• Supreme Court Holds Arbitration Clauses Barring Class Actions Not Unconscionable
  • May 17, 2011
  • Law Firm: Hinshaw & Culbertson LLP - Chicago Office
  • Plaintiff customers purchased services from defendant telephone company. The services were advertised as including free phones. A dispute arose when the customers were charged sales tax based on the phones’ retail value. The customers sued, and their complaint was later consolidated with a putative class action alleging that the telephone company had engaged in false advertising and fraud by charging sales tax on phones they had advertised as free. In March 2008, the telephone company moved to compel arbitration. The customers argued that the arbitration agreement was unconscionable and unlawful under California law because it disallowed class action proceedings. The U.S. District Court for the Southern District of California denied the telephone company’s motion, and the U.S. Court of Appeals for the Ninth Circuit affirmed, stating that under Discover Bank v. Superior Court, 36 Cal. 4th 148, 113 P. 3d 1100 (2005), the arbitration agreement was unconscionable because it disallowed class actions.

    The Supreme Court, in a 5-4 decision, reversed, holding “[a]rbitration is a matter of contract, and the FAA requires courts to honor parties’ expectations.” The Court further held that, “[t]he overarching purpose of the FAA, evident in the text of §§2, 3, and 4, is to ensure the enforcement of arbitration agreements according to their terms so as to facilitate streamlined proceedings.” The Court concluded that because California’s Discover Bank rule “stands as an obstacle to the accomplishment and execution of the full purpose and objectives of Congress,” it is “preempted by the FAA.”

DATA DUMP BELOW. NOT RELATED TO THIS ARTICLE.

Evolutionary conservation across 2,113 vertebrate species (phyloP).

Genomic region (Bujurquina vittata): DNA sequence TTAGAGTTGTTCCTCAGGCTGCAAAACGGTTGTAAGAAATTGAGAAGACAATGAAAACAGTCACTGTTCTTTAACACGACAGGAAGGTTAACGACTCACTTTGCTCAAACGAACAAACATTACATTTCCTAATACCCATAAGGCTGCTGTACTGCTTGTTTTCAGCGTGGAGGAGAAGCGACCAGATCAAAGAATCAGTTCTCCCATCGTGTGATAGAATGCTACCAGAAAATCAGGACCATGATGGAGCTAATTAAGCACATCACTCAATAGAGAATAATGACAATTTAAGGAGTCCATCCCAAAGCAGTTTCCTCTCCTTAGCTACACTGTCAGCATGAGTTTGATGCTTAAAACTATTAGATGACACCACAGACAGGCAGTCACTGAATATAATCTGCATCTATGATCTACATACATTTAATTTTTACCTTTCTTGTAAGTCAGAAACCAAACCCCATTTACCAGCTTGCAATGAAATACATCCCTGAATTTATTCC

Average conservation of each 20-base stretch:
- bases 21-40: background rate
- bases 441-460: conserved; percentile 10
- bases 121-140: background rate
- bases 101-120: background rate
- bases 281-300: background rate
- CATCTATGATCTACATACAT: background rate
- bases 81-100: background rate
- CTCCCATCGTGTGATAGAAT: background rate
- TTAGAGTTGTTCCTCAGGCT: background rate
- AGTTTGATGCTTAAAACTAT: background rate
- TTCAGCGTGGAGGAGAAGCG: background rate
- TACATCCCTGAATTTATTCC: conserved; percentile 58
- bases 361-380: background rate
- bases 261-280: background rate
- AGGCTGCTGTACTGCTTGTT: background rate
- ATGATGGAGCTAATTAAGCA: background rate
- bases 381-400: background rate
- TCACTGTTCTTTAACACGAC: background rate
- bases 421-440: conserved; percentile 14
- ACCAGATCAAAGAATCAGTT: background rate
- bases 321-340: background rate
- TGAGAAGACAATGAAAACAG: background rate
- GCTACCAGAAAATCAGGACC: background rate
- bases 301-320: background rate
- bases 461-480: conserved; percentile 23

This case is an important victory for those seeking to enforce arbitration clauses. The Court firmly decided that disallowing class actions under an arbitration agreement does not make the agreement unconscionable. However, the fight is likely not over yet. U.S. Sens. Al Franken (D-Minn.), Richard Blumenthal (D-Conn.) and Rep. Hank Johnson (D-Ga.) have stated their intention to introduce legislation that would “restore consumers’ rights to seek justice in the courts.”